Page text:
Most Canadians weren’t familiar with Qiu or the NML—not until her 2019 removal from the lab set off a political firestorm.

Details on what, exactly, Qiu is alleged to have done remain murky. PHAC would say only that she was removed from the lab pending an “administrative investigation,” with the department vowing it was “taking steps to resolve it expeditiously.” The RCMP launched its own investigation in 2020, but it remains unclear what, exactly, they are investigating. CSIS confirms they have been contacted by the RCMP, but insists the investigation belongs to the police, not the intelligence agency.

RELATED: Year One: The untold story of the pandemic in Canada

In the 2½ years since, no charges have been laid. In the absence of any explanation, reporting around the case has focused on Qiu’s connections to China. News outlets fixated on her work with scientists from the Academy of Military Science of the People’s Liberation Army, which does a significant amount of work researching infectious diseases and vaccines. Some reporting focused on the fact that graduate students from the University of Manitoba whose research was supervised by Qiu were also removed from the lab—the university declined to comment on those students, but previously told the CBC they had been “reassigned” to other professors.

There was breathless reporting that she had shipped dangerous viruses, including Ebola, to a BSL-4 lab in Wuhan, China, and ample speculation that she may have handed off Canadian intellectual property to contacts in China.

In Ottawa, opposition parties characterized the firings as a national security crisis and evidence of the Trudeau government’s too-cozy relationship with China. When they demanded documents from PHAC, the attorney general intervened to block their release—doing so, the government argued, could jeopardize future, still hypothetical, court proceedings. As of early 2022, that fight remains unresolved. The parties continue to wrangle over how those records could be released, and who should decide what information to disclose, redact or withhold entirely.

Conspiracy theories percolated on disreputable blogs and disinformation portals—after all, they argued, hadn’t COVID leaked out of that very same Wuhan lab Qiu had collaborated with? Other tenuous allegations were advanced by Erin O’Toole, leader of the Conservative Party of Canada, who demanded to know how she got clearance to work at the “secret facility” in Winnipeg in the first place.

It remains an open question: what happened to Dr. Qiu?


Former colleagues see clues to Qiu and Cheng’s forced exit in the story of ZMAb.

Under the then-Conservative government, Qiu’s former colleagues say, Ottawa became “obsessed with intellectual property.” That meant research facilities like the NML were pressed to focus on research that could be readily patented, passed off to private companies and commercialized. This led to tensions in the lab between scientists hoping for life-saving breakthroughs and administrators, who were tasked with reducing costs and generating licensing revenue. (Most former colleagues would only speak off the record, so as not to jeopardize their jobs or professional relationships. Qiu herself did not respond to multiple interview requests for this story.)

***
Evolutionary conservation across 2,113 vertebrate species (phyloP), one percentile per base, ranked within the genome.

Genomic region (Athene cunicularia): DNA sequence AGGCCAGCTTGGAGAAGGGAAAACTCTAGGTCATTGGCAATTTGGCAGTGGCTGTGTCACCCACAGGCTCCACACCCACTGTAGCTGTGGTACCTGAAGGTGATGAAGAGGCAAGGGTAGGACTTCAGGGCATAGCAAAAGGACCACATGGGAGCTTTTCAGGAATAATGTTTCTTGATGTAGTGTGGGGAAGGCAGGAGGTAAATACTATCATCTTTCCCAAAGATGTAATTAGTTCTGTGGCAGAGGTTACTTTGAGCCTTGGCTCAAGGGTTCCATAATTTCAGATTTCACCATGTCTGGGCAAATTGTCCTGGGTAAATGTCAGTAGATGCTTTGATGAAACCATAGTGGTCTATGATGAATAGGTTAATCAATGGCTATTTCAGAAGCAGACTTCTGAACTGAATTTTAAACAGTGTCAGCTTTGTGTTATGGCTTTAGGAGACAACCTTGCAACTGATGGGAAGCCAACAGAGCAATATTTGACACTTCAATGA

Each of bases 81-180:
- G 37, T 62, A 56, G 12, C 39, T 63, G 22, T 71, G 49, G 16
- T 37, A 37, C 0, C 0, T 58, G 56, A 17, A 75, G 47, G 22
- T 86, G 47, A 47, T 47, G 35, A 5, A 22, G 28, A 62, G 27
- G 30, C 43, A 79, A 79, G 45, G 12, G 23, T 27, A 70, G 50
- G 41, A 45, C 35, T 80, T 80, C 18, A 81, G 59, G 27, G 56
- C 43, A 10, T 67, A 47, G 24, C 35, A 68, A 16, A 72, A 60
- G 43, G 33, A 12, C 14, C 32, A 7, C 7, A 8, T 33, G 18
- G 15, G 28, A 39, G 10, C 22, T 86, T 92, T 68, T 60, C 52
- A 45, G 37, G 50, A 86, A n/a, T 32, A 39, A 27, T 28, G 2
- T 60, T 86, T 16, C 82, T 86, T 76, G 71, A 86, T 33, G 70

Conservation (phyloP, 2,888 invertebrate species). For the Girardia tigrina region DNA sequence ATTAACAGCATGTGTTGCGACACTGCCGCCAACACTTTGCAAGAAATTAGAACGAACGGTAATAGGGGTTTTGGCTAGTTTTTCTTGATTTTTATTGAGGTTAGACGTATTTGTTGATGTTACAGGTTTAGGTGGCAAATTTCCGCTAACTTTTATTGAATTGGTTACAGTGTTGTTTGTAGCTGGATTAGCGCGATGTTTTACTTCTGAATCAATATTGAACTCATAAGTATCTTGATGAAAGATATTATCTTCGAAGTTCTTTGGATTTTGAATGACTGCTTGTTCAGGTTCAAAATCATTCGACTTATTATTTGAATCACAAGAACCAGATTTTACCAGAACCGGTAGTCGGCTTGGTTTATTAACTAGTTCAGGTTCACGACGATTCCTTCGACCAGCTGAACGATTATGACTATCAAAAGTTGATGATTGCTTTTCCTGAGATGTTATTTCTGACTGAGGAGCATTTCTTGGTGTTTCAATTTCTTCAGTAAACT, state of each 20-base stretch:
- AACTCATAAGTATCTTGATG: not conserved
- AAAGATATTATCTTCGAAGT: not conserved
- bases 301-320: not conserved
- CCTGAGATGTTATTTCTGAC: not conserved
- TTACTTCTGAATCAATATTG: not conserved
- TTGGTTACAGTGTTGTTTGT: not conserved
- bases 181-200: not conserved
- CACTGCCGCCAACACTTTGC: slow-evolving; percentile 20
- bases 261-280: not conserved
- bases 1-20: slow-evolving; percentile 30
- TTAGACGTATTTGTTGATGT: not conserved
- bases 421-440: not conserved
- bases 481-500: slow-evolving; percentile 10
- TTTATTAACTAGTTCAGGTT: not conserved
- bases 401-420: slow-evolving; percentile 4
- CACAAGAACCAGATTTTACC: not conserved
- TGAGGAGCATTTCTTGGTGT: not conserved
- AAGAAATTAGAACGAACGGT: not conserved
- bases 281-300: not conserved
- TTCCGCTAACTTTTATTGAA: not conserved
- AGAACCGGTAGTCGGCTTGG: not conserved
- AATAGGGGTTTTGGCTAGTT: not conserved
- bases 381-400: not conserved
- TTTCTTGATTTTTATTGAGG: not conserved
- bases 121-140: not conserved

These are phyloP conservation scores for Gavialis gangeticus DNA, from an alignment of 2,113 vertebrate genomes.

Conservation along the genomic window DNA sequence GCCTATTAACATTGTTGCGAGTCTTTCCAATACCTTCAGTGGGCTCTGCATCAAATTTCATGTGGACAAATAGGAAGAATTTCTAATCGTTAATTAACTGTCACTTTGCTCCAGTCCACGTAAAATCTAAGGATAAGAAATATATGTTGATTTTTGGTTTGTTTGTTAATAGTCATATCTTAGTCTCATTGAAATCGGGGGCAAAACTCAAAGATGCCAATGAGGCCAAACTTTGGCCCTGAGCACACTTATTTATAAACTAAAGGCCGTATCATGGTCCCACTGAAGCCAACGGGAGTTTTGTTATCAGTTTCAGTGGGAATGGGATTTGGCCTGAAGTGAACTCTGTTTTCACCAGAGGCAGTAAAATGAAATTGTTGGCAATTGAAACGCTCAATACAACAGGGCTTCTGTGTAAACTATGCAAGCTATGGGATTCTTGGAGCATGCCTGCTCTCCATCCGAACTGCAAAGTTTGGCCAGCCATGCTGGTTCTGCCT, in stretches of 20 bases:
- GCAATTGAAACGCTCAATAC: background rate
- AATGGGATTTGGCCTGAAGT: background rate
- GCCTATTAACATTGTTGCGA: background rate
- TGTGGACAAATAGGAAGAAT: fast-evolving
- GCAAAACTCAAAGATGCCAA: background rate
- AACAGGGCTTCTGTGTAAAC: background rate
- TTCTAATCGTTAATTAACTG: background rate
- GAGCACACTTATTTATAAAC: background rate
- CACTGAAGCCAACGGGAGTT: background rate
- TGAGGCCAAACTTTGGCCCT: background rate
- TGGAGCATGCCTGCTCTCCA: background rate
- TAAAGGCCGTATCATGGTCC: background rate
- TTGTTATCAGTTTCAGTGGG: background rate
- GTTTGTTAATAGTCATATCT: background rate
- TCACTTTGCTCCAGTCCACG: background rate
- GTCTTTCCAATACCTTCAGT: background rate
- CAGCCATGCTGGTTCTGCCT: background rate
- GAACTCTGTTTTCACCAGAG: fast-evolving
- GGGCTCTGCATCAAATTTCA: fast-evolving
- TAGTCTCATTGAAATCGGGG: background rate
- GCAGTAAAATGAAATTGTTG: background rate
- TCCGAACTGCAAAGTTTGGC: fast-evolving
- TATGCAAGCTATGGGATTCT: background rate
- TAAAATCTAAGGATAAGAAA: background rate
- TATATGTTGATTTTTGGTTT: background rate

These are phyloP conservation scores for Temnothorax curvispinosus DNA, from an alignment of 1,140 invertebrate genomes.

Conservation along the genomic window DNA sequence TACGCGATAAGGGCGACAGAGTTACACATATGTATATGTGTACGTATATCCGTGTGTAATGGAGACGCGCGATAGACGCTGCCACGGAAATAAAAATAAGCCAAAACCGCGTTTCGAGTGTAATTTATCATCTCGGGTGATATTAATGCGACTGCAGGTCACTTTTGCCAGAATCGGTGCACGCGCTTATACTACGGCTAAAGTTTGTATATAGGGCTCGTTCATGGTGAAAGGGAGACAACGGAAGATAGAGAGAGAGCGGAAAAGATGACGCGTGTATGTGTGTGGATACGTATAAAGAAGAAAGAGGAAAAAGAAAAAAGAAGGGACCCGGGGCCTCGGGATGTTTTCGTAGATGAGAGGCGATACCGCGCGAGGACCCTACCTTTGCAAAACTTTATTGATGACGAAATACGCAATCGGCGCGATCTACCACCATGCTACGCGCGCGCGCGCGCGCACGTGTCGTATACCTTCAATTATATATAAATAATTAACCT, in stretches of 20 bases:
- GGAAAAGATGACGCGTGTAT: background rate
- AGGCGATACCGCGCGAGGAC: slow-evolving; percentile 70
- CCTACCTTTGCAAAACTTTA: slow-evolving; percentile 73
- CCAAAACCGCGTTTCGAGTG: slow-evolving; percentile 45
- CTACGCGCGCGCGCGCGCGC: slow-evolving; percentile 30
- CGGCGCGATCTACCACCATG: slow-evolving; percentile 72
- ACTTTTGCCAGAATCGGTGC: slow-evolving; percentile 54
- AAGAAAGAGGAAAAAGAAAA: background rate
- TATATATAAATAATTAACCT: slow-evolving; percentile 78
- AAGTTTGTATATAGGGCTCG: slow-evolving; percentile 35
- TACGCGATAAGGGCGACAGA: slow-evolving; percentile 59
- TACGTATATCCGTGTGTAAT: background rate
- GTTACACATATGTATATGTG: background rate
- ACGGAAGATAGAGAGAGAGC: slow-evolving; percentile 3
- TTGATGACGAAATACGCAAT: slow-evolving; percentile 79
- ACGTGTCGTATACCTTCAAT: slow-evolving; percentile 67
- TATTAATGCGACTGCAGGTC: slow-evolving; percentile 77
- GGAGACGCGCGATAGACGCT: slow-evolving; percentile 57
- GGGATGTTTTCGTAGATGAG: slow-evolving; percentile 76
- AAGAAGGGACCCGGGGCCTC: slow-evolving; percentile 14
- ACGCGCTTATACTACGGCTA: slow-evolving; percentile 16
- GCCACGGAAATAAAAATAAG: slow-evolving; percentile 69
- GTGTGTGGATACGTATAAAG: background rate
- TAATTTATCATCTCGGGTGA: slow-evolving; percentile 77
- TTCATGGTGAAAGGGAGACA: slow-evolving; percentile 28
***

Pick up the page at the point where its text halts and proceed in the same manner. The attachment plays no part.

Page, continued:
ZMAb was emblematic of that shift. Plans to continue producing the treatment at home in Canada, with taxpayer money, were abandoned in favour of leaving the project to Mapp Biopharmaceutical, even though Mapp had yet to make any significant quantity of the treatment. A similar fate nearly befell the Ebola vaccine developed by the NML: a 2020 report from researchers at Dalhousie University found “the private sector was not only unnecessary to its development, but also likely slowed it down.”

READ: Forgiving Jaskirat Sidhu

In tightly controlled labs like the NML, there is a byzantine set of procedures, protocols and paperwork at the best of times. Some of that is related to safety, given the dangerous materials being handled. Guarding against theft and espionage is also a key concern—it’s why employees at the lab had to be vetted by CSIS for their security clearance before working at the NML.

But the new emphasis on commercialization meant a renewed focus on intellectual property. Scientists, however, felt like they were being asked to draw blood from a stone: researching rare infectious diseases, scientists explained to me, simply isn’t very lucrative or attractive to the private sector. Therapies and vaccines are really only useful during an outbreak, and during a pandemic they are often sold at cost or given away. There was a feeling that this new focus was hobbling what scientists saw as their humanitarian mandate.

“We were so ahead, so ahead on all fronts, to have lost all this advantage,” Kobinger says, is “unfortunate.” It wasn’t long after ZMAb that Kobinger sat down with Qiu to tell her he was quitting the NML. “I said, ‘Qiu, listen, we will lose all this ground,’ ” he recalls. “ ‘If I want to continue to have a chance to contribute, [I need to] just leave and go into academia.’ ” Kobinger left for the Université Laval in 2016. Last year, he was appointed director of the prestigious Galveston National Laboratory, a BSL-4 facility in Texas.

Qiu stayed. And, thanks to her breakthrough on ZMAb, she was receiving calls from around the world, looking to collaborate. There was particular interest from China, which had recently completed work on its first level-4 lab, the Wuhan Institute of Virology. A mix of global ambition and domestic concerns, following the 2003 SARS outbreak, meant Beijing was looking to beef up its domestic virology research.

Canada was bullish on the idea of deeper ties with China. The National Research Council, for example, was happy to provide one of its proprietary cell lines to help Chinese researchers develop new vaccine platforms—even heralding a breakthrough Ebola vaccine in 2018 as a prime example of “strategic R&D collaboration.” (Ottawa would later try to partner with that manufacturer, CanSino, on a COVID-19 vaccine, only to see the deal fall apart when China froze shipments of the vaccine amid political tensions.)